With record numbers of first-time voters and young people backing Obama’s presidency, perhaps a new generation of government workers will not be so hard to recruit after all.
With Baby Boomers retiring in droves over the next decade, fears have been widespread in public and nonprofit sectors that the United States will face a leadership shortage.
Not enough young people have shown an interest in government careers, and in-roads to government careers are not well known. Government has a reputation of being inefficient, less lucrative than business sector work, and very, very bureaucratic. People cite student loans that are just too high, and the need for better marketing of the compelling opportunities available in the government.
“This will not be a call issued in one speech or one program – this will be a central cause of my presidency. We will ask Americans to serve. We will create new opportunities for Americans to serve. And we will direct that service to our most pressing national challenges.”– U.S. President-Elect Barack Obama during a speech given at the University of Colorado, Colorado Springs July 2, 2008.
John F. Kennedy inspired a generation of youth to serve through initiatives like Peace Corps. Will a new generation of people — young people and people who are recently discovering civic engagement — be inspired to join the ranks of an Obama-led federal government? What do you think?
If you are considering a career in government — whether you supported McCain or Obama during this election cycle — you should know about these resources:
- Obama’s transition site, Change.gov, offers an online form to apply for a non-career position within the Obama Administration.
- AmeriCorps*VISTA and Peace Corps both offer first-year alums noncompetitive eligibility for federal government jobs. That means these recent program grads can apply for jobs not open to the entire public.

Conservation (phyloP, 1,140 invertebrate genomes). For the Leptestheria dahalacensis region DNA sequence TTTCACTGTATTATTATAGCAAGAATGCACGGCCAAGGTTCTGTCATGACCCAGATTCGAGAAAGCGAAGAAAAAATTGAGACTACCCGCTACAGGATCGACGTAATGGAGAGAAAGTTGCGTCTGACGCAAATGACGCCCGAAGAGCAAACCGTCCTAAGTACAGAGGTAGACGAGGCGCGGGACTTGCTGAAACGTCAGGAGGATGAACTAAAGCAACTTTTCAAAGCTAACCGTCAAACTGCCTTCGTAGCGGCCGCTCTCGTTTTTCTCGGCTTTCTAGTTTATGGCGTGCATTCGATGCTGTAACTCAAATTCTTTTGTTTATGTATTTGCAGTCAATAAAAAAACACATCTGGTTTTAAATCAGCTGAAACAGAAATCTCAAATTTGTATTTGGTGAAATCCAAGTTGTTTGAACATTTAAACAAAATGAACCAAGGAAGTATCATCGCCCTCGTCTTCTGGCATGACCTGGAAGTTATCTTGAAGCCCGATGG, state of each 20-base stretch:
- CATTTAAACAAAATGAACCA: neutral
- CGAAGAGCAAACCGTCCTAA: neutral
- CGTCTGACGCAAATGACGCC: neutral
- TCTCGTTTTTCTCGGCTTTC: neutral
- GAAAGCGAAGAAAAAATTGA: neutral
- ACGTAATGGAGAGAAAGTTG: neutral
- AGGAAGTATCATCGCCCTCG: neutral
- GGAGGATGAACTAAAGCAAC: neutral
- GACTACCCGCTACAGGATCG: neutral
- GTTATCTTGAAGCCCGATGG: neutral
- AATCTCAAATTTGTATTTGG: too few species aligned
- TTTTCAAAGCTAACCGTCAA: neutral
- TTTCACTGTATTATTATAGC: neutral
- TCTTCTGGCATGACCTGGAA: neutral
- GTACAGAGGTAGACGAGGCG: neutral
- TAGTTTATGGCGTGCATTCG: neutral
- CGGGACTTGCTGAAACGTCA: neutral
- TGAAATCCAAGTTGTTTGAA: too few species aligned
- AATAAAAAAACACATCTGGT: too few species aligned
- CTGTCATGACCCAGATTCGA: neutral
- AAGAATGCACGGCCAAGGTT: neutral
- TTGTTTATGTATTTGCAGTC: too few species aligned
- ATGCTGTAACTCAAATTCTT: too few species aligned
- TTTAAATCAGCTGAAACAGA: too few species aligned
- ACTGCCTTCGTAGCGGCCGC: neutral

- Many other service corps (see the side bar) have placements in local and state government agencies that give professionals a taste of that work environment and access to new, highly relevant networks for this work.
- The Partnership for Public Service has developed an array of resources on federal-government career paths, for people of varying educational backgrounds and skills. Note that federal jobs exist throughout the country, not just in Washington, D.C.
- Job sites like Hill Zoo and USA Jobs specialize in government-sector jobs.
- The U.S. Public Service Academy movement led by Echoing Green Fellow Chris Myers Asch (Teach For America alum) aims to make public sector careers as clear-cut and supported an option as military careers have been for centuries. Listen to this Idealist podcast episode featuring Myers Asch.
- Some help exists for student loan cancellation in exchange for (years of) public service employment.
- Read about Obama’s pre-election stance on national service.
- Today’s Chronicle of Philanthropy asks if Obama will inspire more minority leaders in the nonprofit sector, and posts thoughts about what others think may be his influence for the charity sector.
- Read Equal Justice Work‘s blog post on Obama and public service expansion.
President-Elect Obama has been particularly clear that his administration will count on the help of people who have supported his candidacy and on those who didn’t. Young people may accept this invitation by entering the government workforce. If they do so with the enthusiasm and turn-out they have shown in his election bid, the looming leadership crisis may fail to materialize.
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